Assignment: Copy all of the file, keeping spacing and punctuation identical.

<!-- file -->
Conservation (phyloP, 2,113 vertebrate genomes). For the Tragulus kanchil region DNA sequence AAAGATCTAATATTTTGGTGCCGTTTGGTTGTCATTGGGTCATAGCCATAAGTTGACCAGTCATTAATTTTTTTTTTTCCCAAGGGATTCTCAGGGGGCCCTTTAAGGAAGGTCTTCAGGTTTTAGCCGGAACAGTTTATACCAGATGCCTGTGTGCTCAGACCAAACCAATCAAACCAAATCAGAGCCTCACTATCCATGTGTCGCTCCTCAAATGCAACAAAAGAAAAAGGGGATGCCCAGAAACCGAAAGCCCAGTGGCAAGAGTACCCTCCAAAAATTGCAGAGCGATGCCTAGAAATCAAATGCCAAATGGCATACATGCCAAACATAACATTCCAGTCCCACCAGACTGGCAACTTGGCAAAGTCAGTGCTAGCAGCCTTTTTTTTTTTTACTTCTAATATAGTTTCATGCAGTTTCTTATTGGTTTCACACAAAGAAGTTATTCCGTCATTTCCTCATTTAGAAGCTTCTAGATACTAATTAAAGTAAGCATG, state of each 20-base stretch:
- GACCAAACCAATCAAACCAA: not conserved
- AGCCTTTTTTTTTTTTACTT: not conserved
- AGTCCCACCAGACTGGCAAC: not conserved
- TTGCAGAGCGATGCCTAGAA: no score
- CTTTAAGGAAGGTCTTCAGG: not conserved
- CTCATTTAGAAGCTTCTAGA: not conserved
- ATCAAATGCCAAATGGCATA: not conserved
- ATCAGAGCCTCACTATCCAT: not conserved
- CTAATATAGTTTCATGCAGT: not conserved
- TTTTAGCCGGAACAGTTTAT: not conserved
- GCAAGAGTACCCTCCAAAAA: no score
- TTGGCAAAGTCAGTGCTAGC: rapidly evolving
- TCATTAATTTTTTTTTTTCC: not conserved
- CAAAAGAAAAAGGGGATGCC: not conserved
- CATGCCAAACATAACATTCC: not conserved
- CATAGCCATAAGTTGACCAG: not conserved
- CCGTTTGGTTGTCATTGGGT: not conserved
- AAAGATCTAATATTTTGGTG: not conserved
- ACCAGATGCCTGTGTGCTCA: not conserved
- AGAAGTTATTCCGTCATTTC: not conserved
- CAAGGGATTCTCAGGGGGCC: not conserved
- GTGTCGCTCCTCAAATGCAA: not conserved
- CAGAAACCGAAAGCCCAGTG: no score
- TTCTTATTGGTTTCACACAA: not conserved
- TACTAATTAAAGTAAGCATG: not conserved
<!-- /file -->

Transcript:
Conservation (phyloP, 2,113 vertebrate genomes). For the Tragulus kanchil region DNA sequence AAAGATCTAATATTTTGGTGCCGTTTGGTTGTCATTGGGTCATAGCCATAAGTTGACCAGTCATTAATTTTTTTTTTTCCCAAGGGATTCTCAGGGGGCCCTTTAAGGAAGGTCTTCAGGTTTTAGCCGGAACAGTTTATACCAGATGCCTGTGTGCTCAGACCAAACCAATCAAACCAAATCAGAGCCTCACTATCCATGTGTCGCTCCTCAAATGCAACAAAAGAAAAAGGGGATGCCCAGAAACCGAAAGCCCAGTGGCAAGAGTACCCTCCAAAAATTGCAGAGCGATGCCTAGAAATCAAATGCCAAATGGCATACATGCCAAACATAACATTCCAGTCCCACCAGACTGGCAACTTGGCAAAGTCAGTGCTAGCAGCCTTTTTTTTTTTTACTTCTAATATAGTTTCATGCAGTTTCTTATTGGTTTCACACAAAGAAGTTATTCCGTCATTTCCTCATTTAGAAGCTTCTAGATACTAATTAAAGTAAGCATG, state of each 20-base stretch:
- GACCAAACCAATCAAACCAA: not conserved
- AGCCTTTTTTTTTTTTACTT: not conserved
- AGTCCCACCAGACTGGCAAC: not conserved
- TTGCAGAGCGATGCCTAGAA: no score
- CTTTAAGGAAGGTCTTCAGG: not conserved
- CTCATTTAGAAGCTTCTAGA: not conserved
- ATCAAATGCCAAATGGCATA: not conserved
- ATCAGAGCCTCACTATCCAT: not conserved
- CTAATATAGTTTCATGCAGT: not conserved
- TTTTAGCCGGAACAGTTTAT: not conserved
- GCAAGAGTACCCTCCAAAAA: no score
- TTGGCAAAGTCAGTGCTAGC: rapidly evolving
- TCATTAATTTTTTTTTTTCC: not conserved
- CAAAAGAAAAAGGGGATGCC: not conserved
- CATGCCAAACATAACATTCC: not conserved
- CATAGCCATAAGTTGACCAG: not conserved
- CCGTTTGGTTGTCATTGGGT: not conserved
- AAAGATCTAATATTTTGGTG: not conserved
- ACCAGATGCCTGTGTGCTCA: not conserved
- AGAAGTTATTCCGTCATTTC: not conserved
- CAAGGGATTCTCAGGGGGCC: not conserved
- GTGTCGCTCCTCAAATGCAA: not conserved
- CAGAAACCGAAAGCCCAGTG: no score
- TTCTTATTGGTTTCACACAA: not conserved
- TACTAATTAAAGTAAGCATG: not conserved